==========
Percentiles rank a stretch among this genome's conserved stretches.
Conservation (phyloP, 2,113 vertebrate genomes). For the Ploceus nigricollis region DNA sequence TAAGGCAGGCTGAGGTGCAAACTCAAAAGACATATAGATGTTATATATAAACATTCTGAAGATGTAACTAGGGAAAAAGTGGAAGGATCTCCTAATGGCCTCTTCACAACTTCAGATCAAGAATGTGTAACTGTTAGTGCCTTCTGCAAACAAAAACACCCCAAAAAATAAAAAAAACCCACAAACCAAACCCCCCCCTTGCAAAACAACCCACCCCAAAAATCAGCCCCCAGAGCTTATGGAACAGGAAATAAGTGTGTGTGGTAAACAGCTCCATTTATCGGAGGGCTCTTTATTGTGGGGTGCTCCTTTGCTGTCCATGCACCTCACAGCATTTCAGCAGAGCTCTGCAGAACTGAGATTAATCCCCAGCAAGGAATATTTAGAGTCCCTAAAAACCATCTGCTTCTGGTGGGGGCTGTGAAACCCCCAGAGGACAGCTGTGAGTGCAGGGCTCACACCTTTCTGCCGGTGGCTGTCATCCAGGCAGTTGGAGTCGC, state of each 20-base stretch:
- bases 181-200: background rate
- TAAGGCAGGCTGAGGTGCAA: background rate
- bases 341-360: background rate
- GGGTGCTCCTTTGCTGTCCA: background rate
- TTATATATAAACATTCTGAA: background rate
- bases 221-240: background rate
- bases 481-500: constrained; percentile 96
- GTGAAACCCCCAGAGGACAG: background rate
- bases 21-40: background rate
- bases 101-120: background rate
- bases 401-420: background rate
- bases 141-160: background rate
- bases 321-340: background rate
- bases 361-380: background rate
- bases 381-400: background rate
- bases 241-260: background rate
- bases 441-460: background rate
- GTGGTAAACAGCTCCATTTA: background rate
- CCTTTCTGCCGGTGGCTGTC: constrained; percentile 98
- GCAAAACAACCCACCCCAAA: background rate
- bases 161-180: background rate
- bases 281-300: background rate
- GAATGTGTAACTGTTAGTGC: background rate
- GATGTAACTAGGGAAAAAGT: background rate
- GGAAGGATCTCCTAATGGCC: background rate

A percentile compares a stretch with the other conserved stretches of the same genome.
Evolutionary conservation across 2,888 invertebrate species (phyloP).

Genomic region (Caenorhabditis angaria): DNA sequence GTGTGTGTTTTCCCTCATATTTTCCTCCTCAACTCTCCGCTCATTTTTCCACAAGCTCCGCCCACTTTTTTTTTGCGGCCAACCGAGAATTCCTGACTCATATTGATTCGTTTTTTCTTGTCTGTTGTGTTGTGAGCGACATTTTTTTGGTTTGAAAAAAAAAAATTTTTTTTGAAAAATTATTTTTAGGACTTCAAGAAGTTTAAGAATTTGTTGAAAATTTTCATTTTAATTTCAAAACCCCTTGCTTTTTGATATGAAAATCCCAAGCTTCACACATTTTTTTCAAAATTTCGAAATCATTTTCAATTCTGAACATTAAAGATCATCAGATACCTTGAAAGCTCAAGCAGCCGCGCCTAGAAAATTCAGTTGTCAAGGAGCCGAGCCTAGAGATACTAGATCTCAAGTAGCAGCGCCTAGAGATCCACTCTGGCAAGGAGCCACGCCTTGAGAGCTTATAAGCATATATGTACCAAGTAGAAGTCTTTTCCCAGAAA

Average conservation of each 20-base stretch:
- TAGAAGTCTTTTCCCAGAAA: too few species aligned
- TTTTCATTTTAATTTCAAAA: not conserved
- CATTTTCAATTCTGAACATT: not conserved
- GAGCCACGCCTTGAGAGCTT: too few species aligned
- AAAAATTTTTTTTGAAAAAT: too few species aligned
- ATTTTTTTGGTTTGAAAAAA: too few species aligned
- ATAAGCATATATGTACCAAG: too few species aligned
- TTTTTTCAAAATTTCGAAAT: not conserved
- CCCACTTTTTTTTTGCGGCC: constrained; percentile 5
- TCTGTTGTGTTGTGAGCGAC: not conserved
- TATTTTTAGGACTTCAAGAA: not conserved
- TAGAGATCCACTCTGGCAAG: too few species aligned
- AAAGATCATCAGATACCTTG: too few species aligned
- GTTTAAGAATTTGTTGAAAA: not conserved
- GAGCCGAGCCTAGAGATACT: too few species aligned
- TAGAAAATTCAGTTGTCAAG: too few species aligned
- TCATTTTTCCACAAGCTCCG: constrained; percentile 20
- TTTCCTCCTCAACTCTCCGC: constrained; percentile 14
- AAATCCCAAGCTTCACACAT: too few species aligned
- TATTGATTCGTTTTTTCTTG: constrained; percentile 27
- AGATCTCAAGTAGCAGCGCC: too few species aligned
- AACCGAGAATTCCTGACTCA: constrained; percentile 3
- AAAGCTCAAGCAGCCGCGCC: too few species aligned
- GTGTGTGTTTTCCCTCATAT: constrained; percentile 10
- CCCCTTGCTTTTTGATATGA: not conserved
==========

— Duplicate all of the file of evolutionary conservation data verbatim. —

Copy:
Percentiles rank a stretch among this genome's conserved stretches.
Conservation (phyloP, 2,113 vertebrate genomes). For the Ploceus nigricollis region DNA sequence TAAGGCAGGCTGAGGTGCAAACTCAAAAGACATATAGATGTTATATATAAACATTCTGAAGATGTAACTAGGGAAAAAGTGGAAGGATCTCCTAATGGCCTCTTCACAACTTCAGATCAAGAATGTGTAACTGTTAGTGCCTTCTGCAAACAAAAACACCCCAAAAAATAAAAAAAACCCACAAACCAAACCCCCCCCTTGCAAAACAACCCACCCCAAAAATCAGCCCCCAGAGCTTATGGAACAGGAAATAAGTGTGTGTGGTAAACAGCTCCATTTATCGGAGGGCTCTTTATTGTGGGGTGCTCCTTTGCTGTCCATGCACCTCACAGCATTTCAGCAGAGCTCTGCAGAACTGAGATTAATCCCCAGCAAGGAATATTTAGAGTCCCTAAAAACCATCTGCTTCTGGTGGGGGCTGTGAAACCCCCAGAGGACAGCTGTGAGTGCAGGGCTCACACCTTTCTGCCGGTGGCTGTCATCCAGGCAGTTGGAGTCGC, state of each 20-base stretch:
- bases 181-200: background rate
- TAAGGCAGGCTGAGGTGCAA: background rate
- bases 341-360: background rate
- GGGTGCTCCTTTGCTGTCCA: background rate
- TTATATATAAACATTCTGAA: background rate
- bases 221-240: background rate
- bases 481-500: constrained; percentile 96
- GTGAAACCCCCAGAGGACAG: background rate
- bases 21-40: background rate
- bases 101-120: background rate
- bases 401-420: background rate
- bases 141-160: background rate
- bases 321-340: background rate
- bases 361-380: background rate
- bases 381-400: background rate
- bases 241-260: background rate
- bases 441-460: background rate
- GTGGTAAACAGCTCCATTTA: background rate
- CCTTTCTGCCGGTGGCTGTC: constrained; percentile 98
- GCAAAACAACCCACCCCAAA: background rate
- bases 161-180: background rate
- bases 281-300: background rate
- GAATGTGTAACTGTTAGTGC: background rate
- GATGTAACTAGGGAAAAAGT: background rate
- GGAAGGATCTCCTAATGGCC: background rate

A percentile compares a stretch with the other conserved stretches of the same genome.
Evolutionary conservation across 2,888 invertebrate species (phyloP).

Genomic region (Caenorhabditis angaria): DNA sequence GTGTGTGTTTTCCCTCATATTTTCCTCCTCAACTCTCCGCTCATTTTTCCACAAGCTCCGCCCACTTTTTTTTTGCGGCCAACCGAGAATTCCTGACTCATATTGATTCGTTTTTTCTTGTCTGTTGTGTTGTGAGCGACATTTTTTTGGTTTGAAAAAAAAAAATTTTTTTTGAAAAATTATTTTTAGGACTTCAAGAAGTTTAAGAATTTGTTGAAAATTTTCATTTTAATTTCAAAACCCCTTGCTTTTTGATATGAAAATCCCAAGCTTCACACATTTTTTTCAAAATTTCGAAATCATTTTCAATTCTGAACATTAAAGATCATCAGATACCTTGAAAGCTCAAGCAGCCGCGCCTAGAAAATTCAGTTGTCAAGGAGCCGAGCCTAGAGATACTAGATCTCAAGTAGCAGCGCCTAGAGATCCACTCTGGCAAGGAGCCACGCCTTGAGAGCTTATAAGCATATATGTACCAAGTAGAAGTCTTTTCCCAGAAA

Average conservation of each 20-base stretch:
- TAGAAGTCTTTTCCCAGAAA: too few species aligned
- TTTTCATTTTAATTTCAAAA: not conserved
- CATTTTCAATTCTGAACATT: not conserved
- GAGCCACGCCTTGAGAGCTT: too few species aligned
- AAAAATTTTTTTTGAAAAAT: too few species aligned
- ATTTTTTTGGTTTGAAAAAA: too few species aligned
- ATAAGCATATATGTACCAAG: too few species aligned
- TTTTTTCAAAATTTCGAAAT: not conserved
- CCCACTTTTTTTTTGCGGCC: constrained; percentile 5
- TCTGTTGTGTTGTGAGCGAC: not conserved
- TATTTTTAGGACTTCAAGAA: not conserved
- TAGAGATCCACTCTGGCAAG: too few species aligned
- AAAGATCATCAGATACCTTG: too few species aligned
- GTTTAAGAATTTGTTGAAAA: not conserved
- GAGCCGAGCCTAGAGATACT: too few species aligned
- TAGAAAATTCAGTTGTCAAG: too few species aligned
- TCATTTTTCCACAAGCTCCG: constrained; percentile 20
- TTTCCTCCTCAACTCTCCGC: constrained; percentile 14
- AAATCCCAAGCTTCACACAT: too few species aligned
- TATTGATTCGTTTTTTCTTG: constrained; percentile 27
- AGATCTCAAGTAGCAGCGCC: too few species aligned
- AACCGAGAATTCCTGACTCA: constrained; percentile 3
- AAAGCTCAAGCAGCCGCGCC: too few species aligned
- GTGTGTGTTTTCCCTCATAT: constrained; percentile 10
- CCCCTTGCTTTTTGATATGA: not conserved